HURGHADA, Egypt — King Hussein of Jordan today endorsed President Hosni Mubarak's call for a U.S.-Palestine dialogue as the first step toward reviving Middle East peace talks with Israel.
The two Arab leaders, speaking with reporters after a meeting in this Red Sea resort of Hurghada, also insisted that the Palestine Liberation Organization play a major role in the dialogue.
"I never said that the Palestinian delegates should not be PLO members," Mubarak said. "I said more than once that the PLO is everywhere in the West Bank, in Gaza."
The United States refuses to talk with the PLO until the organization recognizes Israel's right to exist in peace. Israel opposes any negotiations with the PLO but says it will talk to Palestinians not affiliated with the guerrilla movement.
Private Talks Begin
Hussein, heading a high-level delegation, began private talks with Mubarak shortly after his arrival at Hurghada, 330 miles southeast of Cairo. Egyptian officials said a coordinated Egyptian-Jordanian position is vital to Mubarak's talks with President Reagan beginning March 12.
Mubarak noted that the Arab League recognizes the PLO as the sole representative of the Palestinian people and "we cannot deviate from this because this is not our right."
Mubarak has said he will try to get the United States to open a dialogue in Washington with a joint Jordanian-Palestinian delegation as a prelude to peace talks with Israel.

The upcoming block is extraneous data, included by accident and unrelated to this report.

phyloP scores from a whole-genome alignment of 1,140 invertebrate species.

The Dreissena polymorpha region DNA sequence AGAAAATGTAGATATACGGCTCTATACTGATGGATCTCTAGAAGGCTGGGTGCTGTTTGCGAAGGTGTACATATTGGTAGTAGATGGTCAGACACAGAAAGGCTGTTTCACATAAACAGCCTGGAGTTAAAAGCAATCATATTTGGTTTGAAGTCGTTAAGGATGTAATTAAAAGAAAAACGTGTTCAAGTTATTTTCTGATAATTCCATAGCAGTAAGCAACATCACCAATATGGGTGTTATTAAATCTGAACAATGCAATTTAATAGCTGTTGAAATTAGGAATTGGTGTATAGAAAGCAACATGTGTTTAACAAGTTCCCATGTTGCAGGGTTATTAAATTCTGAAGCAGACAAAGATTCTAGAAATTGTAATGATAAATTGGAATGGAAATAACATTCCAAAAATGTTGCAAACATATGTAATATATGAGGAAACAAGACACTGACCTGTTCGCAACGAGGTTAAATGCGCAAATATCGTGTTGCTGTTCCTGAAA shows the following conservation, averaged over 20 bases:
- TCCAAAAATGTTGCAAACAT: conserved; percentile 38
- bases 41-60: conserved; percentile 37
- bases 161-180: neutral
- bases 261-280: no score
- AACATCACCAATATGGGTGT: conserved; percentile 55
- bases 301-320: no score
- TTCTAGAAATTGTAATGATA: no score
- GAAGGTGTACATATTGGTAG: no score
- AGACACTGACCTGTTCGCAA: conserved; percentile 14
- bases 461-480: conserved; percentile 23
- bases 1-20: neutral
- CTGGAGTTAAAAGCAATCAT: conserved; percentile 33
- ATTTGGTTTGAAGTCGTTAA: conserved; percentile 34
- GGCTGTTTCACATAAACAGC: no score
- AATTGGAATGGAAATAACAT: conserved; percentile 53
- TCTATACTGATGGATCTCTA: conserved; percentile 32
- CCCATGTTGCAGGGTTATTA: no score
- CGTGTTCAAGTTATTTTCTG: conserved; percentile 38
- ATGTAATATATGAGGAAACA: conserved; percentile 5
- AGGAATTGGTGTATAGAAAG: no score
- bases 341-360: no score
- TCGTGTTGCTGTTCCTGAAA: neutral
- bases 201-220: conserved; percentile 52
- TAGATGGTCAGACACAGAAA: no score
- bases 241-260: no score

"I share President Mubarak's feelings that the dialogue he suggested is a very vital element for progress," Hussein said. "Once again, we are in the position of having made the first vital move. We have to wait for the reaction now."
Depends on United States
Hussein said it was up to the United States to decide whether to respond favorably to Mubarak's proposals and the Feb. 11 agreement between Jordan and the PLO on a strategy for peace.
"This may be the last chance, in fact it is the last chance," Hussein said. "I cannot guarantee anything in advance. I can guarantee my word only. . . . It is up to the United States to decide."
Hussein added that "there is a very narrow window for hope" that the renewed efforts to bring peace to the Middle East would succeed.
Mubarak also has suggested that once the negotiations achieve a tentative settlement of the Palestinian problem, an international conference with the Soviet Union and other nations could be convened to endorse it.
In Jerusalem, Israeli Defense Minister Yitzhak Rabin said today that "some problems" exist with Egypt's proposal.
But, Rabin told leaders of the United Jewish Appeal, "I believe it's in our interest to explore every avenue, every slightest possibility to move towards peace."